Every morning, I roll out of bed two hours before I begin work.
Sometimes, I get up earlier; I’ll take in the morning with a long run or just relax before work, something that wasn’t possible before March when the pandemic changed the way we work.
While I yearn for the rush of the morning subway and brutal breeze down by Water St., there is a calm to my mornings nowadays, one in which I am fortunate for because it allows me to shake off the morning cobwebs and not feel rushed before heading out the door.
I’ve replaced overpriced lattes and burnt office coffee with Nespresso pods. The temptations of the bagel store near the subway is no more (I’m going with yogurt and toast). Each morning, I start off with a shot of espresso before I relax by reading or meditating. I shower, look over the news, and get going with my day. I can go for a run around the park or keep running.
I’m no longer rushed; this is my new normal, my commute during the coronavirus pandemic.
Or really, it’s a fake commute.
You have probably found a routine that works for you, too. It’s been nearly a year since our lives were uprooted and placed inside our homes. For as much as the COVID-19 pandemic has created such physical and emotional turmoil, it has also made us reevaluate what matters and what doesn’t, especially when it comes to work.
On Twitter, some users shared how they’ve replaced their old morning routine with their fake commute while working from home.
As I’m working from home today replaced my commute with an early morning run – great start to the day! With the gym closed need to find the self-motivation to keep the exercise up. So far, so good!
— Kevin Fear (@kevinfear) January 12, 2021
“As I’m working from home today replaced my commute with an early morning run – great start to the day! With the gym closed need to find the self-motivation to keep the exercise up. So far, so good!,” said Kevin Fear, headmaster of Nottingham High School in the UK.
Another user said they have been able to accomplish more than ever with the lack-of-commute.
“Benefits of home working – a workout before my start time (in my get ready/commute time), pure silence to concentrate (feel I have done a week’s work this morning), constant access to my coffee machine, and a hot cooked meal for lunch. Now prepping for afternoon of meetings,” said Amy, who uses the handle @AsstOpsWCSA.
Benefits of home working – a workout before my start time (in my get ready/commute time), pure silence to concentrate (feel I have done a week's work this morning), constant access to my coffee machine ☕, and a hot cooked meal for lunch. Now prepping for afternoon of meetings 👍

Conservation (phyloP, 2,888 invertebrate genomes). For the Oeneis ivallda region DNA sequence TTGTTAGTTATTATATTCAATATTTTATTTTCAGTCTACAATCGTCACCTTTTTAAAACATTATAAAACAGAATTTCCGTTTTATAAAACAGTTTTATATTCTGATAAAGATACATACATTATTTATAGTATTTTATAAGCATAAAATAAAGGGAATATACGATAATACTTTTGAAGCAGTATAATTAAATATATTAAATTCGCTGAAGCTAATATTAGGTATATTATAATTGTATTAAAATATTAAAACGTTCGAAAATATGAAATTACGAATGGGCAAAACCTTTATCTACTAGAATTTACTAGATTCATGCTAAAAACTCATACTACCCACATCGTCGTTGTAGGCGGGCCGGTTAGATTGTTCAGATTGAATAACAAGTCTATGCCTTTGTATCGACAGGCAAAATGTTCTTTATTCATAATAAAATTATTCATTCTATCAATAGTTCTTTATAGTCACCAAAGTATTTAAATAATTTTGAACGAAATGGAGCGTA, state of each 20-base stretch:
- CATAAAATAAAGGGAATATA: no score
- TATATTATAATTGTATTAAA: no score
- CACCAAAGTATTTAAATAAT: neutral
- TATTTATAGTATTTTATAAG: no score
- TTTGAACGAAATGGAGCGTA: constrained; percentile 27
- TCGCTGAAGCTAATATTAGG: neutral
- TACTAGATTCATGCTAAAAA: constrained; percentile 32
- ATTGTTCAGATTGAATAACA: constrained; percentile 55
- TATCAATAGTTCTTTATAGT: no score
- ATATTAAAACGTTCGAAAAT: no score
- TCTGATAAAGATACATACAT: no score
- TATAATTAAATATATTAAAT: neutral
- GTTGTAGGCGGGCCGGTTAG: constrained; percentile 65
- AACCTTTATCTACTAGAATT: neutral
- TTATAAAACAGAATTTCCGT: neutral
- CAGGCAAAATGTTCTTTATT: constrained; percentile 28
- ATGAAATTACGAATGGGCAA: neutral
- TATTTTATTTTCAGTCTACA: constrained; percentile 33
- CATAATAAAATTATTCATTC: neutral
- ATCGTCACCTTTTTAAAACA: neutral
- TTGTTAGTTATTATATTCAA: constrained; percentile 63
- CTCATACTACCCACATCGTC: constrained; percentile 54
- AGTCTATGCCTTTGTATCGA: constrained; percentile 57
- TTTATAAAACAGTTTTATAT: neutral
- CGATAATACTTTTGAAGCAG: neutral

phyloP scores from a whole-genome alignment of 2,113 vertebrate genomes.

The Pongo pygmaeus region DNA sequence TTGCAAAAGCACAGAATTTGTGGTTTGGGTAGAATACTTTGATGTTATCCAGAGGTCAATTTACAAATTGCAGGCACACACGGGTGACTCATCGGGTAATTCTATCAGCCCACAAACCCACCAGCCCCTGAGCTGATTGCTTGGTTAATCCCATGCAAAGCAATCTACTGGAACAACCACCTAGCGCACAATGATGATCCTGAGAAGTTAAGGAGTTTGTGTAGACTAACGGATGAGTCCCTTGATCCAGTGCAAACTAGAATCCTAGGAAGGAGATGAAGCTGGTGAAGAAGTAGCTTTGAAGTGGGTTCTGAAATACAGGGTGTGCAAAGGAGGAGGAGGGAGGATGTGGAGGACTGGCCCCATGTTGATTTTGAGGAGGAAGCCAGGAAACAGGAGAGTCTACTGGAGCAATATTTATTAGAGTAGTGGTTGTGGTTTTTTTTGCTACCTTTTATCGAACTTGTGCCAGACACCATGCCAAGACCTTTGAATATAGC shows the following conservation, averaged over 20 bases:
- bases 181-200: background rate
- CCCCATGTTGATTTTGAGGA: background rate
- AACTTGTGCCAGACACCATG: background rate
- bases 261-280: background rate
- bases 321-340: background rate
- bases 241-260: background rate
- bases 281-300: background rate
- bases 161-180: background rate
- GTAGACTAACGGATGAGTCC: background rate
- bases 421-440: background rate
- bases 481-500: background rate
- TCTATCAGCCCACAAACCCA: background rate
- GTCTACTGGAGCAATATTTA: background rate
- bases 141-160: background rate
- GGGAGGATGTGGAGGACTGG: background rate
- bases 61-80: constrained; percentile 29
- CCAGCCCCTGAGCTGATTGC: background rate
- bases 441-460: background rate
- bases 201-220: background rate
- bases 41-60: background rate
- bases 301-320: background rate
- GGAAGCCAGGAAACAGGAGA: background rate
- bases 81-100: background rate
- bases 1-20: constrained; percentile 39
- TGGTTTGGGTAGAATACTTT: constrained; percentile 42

— AsstOpsWCSA (@AsstOpsWCSA) January 12, 2021
There are countless other responses if you search Twitter or read articles published by other outlets. The Wall Street Journal recently interviewed a slew of people asking them about their “fake office commute”, where Americans all over the country have created a way to create separation between their work and nonword lives during the pandemic.
Here are some highlights from the article:
- One person interviewed puts on “real clothes” after a cup of coffee. They will then go for a walk around the block for 15 minutes before getting back to their desk by 9 a.m.
- Another person missed their car commute, where they were able to call their grandma while stuck in traffic. They re-created a commute two times a week in the morning, driving from the suburbs to the city for coffee. Once a week, they will do an “evening commute” to pick up takeout in the downtown area before coming back.
- One said they miss their hour of reading time on the subway, so they’ve allocated an hour-long reading session in the morning. However, distractions do get in the way.
Regardless of what your morning routine is, everyone likely has some form of a fake commute. Half of workers in a recent polled by LinkedIn said going for a walk was their preferred fake commute, thought 37% said sleeping in was how they were using their time.
There is no right or wrong way to do a fake commute, but it is important to create some separation from work and home.
“Commuting was a great legitimate experience to set up a barrier between the outside world of work, family, [or] social life and demanding your attention,” clinical psychologist Dr. Jeannette Raymond told Business Insider. “‘Fake commute’ time is about setting up personal care boundaries — emotional oases and a guilt-free space [and] time to check in on themselves.”
If you’re looking for some tips on a fake commute, it can start with an easy cup of coffee or tea in the morning.